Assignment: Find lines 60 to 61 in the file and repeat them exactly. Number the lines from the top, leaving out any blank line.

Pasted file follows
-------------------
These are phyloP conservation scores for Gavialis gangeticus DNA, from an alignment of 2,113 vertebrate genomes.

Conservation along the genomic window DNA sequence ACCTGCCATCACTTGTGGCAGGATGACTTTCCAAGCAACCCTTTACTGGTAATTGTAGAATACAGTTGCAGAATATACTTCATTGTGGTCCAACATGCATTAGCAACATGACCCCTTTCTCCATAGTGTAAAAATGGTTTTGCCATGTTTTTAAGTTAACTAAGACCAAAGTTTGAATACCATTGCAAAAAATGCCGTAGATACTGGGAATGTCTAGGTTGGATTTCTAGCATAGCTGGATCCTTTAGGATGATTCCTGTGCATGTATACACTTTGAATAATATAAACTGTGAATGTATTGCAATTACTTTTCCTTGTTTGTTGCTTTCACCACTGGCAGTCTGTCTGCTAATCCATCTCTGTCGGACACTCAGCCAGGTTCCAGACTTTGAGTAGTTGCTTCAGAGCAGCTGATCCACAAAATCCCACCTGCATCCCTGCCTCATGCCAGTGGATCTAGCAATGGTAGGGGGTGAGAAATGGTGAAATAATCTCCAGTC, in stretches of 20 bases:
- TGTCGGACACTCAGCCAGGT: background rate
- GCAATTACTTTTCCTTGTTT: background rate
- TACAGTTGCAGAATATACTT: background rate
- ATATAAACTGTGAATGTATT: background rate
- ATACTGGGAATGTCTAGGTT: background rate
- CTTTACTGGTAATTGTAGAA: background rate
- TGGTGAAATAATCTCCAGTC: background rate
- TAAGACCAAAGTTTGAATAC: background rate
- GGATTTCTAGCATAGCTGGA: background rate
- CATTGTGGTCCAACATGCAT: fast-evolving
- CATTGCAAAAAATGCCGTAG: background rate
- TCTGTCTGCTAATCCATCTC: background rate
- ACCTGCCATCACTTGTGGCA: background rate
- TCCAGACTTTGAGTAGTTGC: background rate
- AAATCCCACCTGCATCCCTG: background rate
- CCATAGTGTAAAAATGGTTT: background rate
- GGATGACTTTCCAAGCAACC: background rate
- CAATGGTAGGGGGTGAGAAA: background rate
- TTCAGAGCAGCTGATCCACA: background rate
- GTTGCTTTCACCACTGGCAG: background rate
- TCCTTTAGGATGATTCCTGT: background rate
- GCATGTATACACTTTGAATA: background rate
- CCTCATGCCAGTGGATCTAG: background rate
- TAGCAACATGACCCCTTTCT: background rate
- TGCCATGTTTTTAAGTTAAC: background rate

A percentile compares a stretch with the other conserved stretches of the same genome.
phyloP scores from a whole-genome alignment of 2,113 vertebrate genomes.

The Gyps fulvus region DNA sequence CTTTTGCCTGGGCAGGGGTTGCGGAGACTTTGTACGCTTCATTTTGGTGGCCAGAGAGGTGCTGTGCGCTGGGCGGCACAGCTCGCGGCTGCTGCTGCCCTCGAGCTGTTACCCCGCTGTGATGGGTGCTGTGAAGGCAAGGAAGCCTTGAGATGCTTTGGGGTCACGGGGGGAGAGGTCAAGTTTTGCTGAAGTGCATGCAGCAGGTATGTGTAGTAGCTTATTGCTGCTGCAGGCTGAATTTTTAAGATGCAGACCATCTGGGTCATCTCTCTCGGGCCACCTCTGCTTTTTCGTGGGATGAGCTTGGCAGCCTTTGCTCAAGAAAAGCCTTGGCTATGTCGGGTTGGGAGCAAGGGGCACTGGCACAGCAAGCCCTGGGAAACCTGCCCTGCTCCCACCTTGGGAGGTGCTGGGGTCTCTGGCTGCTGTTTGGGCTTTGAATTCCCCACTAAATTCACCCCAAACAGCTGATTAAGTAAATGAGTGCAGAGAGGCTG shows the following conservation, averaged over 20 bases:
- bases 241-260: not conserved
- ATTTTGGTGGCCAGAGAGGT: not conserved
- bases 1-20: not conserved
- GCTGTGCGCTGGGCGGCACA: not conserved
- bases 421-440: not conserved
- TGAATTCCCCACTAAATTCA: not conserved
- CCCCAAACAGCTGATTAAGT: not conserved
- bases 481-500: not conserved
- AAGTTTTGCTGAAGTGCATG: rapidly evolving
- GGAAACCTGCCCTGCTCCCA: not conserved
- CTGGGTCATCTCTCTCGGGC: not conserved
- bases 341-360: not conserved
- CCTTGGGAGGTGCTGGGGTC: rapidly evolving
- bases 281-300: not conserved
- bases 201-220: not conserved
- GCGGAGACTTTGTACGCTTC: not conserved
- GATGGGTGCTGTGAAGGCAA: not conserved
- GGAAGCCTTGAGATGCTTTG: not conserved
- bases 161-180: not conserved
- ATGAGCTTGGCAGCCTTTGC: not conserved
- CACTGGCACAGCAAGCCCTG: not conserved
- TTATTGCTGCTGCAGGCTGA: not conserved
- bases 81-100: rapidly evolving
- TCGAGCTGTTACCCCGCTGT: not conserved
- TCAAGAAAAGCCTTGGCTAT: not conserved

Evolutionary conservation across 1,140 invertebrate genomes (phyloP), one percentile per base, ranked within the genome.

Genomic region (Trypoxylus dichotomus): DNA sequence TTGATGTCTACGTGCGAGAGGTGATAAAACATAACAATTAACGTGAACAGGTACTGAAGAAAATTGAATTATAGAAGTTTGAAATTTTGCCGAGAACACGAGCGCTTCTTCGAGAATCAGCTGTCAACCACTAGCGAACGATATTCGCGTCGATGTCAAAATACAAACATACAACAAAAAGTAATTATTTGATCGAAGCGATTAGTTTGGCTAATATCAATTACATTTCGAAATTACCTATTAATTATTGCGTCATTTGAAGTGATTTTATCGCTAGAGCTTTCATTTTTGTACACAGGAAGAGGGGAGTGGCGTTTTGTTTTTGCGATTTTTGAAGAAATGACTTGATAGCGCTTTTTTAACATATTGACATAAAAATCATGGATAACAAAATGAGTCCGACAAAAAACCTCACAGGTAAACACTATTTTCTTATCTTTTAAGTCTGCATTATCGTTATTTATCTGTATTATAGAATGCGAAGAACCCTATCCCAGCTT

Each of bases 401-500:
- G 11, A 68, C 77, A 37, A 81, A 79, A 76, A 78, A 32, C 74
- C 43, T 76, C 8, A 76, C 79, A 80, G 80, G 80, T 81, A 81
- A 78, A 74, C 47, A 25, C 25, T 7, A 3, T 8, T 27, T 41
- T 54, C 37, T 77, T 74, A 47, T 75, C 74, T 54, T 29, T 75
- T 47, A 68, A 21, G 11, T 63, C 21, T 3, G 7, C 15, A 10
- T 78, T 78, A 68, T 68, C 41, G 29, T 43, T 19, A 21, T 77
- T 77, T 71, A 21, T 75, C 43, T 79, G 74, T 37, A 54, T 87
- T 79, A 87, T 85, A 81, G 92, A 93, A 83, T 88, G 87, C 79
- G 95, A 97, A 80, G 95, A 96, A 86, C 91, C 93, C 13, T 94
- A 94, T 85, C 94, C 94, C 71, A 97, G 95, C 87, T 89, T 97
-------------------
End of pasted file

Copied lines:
- C 43, T 76, C 8, A 76, C 79, A 80, G 80, G 80, T 81, A 81
- A 78, A 74, C 47, A 25, C 25, T 7, A 3, T 8, T 27, T 41